Do you remember being excited for the Wii? I sure do. I remember waiting in line for nearly three hours on a cold October morning, just to pre-order one. Back in ‘06 the Wii was Nintendo's promise to revolutionize our favorite game genres with a unique new interface that would make gaming more immersive than ever. Well, it's 2009 and for the most part that promise is still unfulfilled. Nintendo now caters to the casual crowd—bored housewives and grandparents who never played videogames before the Wii—and they've largely abandoned the hardcore gamers who’ve kept them in business since the ‘80s. We've begged and pleaded for more robust software on the Wii but Nintendo knows where their bread is buttered and they know they don’t have to keep any promises to the Nintendo faithful anymore. Aside from a few greats like Twilight Princess and Metroid Prime 3, Nintendo has been content to slap tech demos together into minigame collections, bundle them with a gimmicky peripheral and call it a game.
Ironically Nintendo's rival of old, Sega, is one of the few publishers who actually gets it. They understand that within the Wii's massive install base there is a hearty chunk of hardcore gamers, people who stood in line for those preorders, people who imagined more than lame minigames for the Wii. Sega knows that the Wii’s potential is being squandered, and its popularity exploited by lazy publishers (Nintendo included) who take advantage of the largely ignorant, cash-flush casual audience. Sega can see that there’s a lot of money to be made for a publisher that does some honest work and listens to its fans. That is why they are supporting developers who take the Wii platform seriously, developers like High Voltage Software and Platinum Games. Sega believes in the Wii and what it can do for gaming, even if Nintendo doesn’t. This is why we have MadWorld.
Like its more obscure cousin House of the Dead Overkill, Madworld is designed to see just how much they can get away with on the lily white, family friendly Wii. MadWorld, however, is not pure gratuity like Overkill; it has an artistic identity that strangely enough meshes well with its gruesome subject matter. Developer Platinum Games, the phoenix that rose from the tragic ashes of Clover Studios, took inspiration from Frank Miller’s Sin City when conceiving the game’s visual style and attitude. When the same people who made Viewtiful Joe and Okami are working on a game you know it’s going to be have a lot of artistic flair, but MadWorld is so striking because it’s so different from every Clover or Platinum did before. In fact, I don’t think any game developer has done anything quite like it.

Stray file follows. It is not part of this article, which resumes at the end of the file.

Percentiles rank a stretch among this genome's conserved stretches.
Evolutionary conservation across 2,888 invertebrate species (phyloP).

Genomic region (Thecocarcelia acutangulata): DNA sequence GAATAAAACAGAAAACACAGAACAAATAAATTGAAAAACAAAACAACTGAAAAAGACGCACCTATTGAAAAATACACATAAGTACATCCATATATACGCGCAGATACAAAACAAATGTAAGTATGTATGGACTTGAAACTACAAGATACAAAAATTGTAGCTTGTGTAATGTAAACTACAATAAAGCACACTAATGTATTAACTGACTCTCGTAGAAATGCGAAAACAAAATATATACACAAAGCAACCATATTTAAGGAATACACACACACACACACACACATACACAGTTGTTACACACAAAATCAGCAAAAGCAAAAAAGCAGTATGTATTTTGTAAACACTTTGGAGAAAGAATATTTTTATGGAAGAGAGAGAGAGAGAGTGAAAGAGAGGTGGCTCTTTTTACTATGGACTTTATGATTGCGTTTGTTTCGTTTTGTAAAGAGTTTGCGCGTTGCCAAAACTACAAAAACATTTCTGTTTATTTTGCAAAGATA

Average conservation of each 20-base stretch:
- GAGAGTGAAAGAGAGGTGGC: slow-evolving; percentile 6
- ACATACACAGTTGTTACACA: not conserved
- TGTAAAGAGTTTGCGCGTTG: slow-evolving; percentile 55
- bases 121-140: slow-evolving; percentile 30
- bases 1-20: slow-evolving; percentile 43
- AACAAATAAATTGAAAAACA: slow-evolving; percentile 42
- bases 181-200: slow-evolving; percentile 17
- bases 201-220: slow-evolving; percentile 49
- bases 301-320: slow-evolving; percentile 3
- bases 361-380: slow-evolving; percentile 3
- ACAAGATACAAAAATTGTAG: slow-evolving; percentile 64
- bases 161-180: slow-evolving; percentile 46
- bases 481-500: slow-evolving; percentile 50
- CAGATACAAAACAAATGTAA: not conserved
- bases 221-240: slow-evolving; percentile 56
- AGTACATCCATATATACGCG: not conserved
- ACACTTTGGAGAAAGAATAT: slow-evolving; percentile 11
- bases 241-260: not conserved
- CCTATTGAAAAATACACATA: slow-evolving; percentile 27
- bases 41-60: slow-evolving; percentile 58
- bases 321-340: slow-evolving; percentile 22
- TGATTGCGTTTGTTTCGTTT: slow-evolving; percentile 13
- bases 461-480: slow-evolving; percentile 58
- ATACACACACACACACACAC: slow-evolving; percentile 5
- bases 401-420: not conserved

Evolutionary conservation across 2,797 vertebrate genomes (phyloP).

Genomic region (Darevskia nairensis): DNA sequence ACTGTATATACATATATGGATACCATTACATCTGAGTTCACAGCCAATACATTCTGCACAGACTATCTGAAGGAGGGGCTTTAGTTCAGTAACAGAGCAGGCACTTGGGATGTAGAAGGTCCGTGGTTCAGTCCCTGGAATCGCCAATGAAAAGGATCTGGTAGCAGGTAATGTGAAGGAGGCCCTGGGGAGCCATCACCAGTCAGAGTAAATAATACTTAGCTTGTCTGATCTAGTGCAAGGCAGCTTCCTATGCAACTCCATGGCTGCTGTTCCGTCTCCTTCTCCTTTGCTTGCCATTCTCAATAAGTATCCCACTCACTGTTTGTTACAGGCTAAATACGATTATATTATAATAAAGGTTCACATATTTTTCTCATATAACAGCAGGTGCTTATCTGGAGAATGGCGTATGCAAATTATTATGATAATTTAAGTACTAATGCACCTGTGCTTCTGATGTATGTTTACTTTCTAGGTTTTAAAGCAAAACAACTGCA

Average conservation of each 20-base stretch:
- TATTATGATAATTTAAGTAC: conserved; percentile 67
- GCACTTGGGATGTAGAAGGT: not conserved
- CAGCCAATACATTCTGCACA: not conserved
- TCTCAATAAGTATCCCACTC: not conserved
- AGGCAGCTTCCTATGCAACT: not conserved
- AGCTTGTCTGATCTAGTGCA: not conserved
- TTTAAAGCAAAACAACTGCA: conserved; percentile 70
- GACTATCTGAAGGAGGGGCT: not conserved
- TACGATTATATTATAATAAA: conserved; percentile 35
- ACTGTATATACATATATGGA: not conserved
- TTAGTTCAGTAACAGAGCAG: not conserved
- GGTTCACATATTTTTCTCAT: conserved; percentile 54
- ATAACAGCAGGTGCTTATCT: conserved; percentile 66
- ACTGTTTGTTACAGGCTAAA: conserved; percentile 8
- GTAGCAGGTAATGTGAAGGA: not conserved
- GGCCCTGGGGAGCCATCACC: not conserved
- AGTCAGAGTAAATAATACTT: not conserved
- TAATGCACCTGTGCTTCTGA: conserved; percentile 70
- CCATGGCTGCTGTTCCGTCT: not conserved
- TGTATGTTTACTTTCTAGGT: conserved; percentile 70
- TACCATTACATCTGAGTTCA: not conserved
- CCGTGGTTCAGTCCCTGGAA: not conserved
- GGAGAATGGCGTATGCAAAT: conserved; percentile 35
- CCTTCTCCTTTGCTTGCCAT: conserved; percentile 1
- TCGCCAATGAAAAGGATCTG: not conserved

MadWorld’s color palette consists almost entirely of three colors: black, white, and blood. There is little shading within the game’s graphic novel-noir world, creating a stark, sometimes harsh landscape that is all hard edges, grit and plasma. It is on this backdrop that Platinum tells its phenomenally violent and crudely humorous story.
You play Jack Cayman, a mercenary sent into the hellhole of Varrigan City. Some time prior to the start of the game the Manhattan-like Varrigan was besieged by the terrorists known as the Deathwatchers. The Deathwatchers saturated the city with a deadly virus, and the only way to get the cure is to participate in Death Watch, a televised, high stakes blood sport. As the city tears itself apart and the citizens kill each other out of desperation, wealthy betters contract professional Death Watch players to compete for the cure. Jack is hired by the mysterious Number 13 to compete, kill, and make him a lot of money. Jack may seem like he’s in Varrigan just for the sport and the cash, but he has a few ulterior motives as well. The plot isn’t Deus Ex or Eternal Darkness, but more akin to the campy-anime style of Metal Gear Solid and it does contain some nice twists and memorable characters.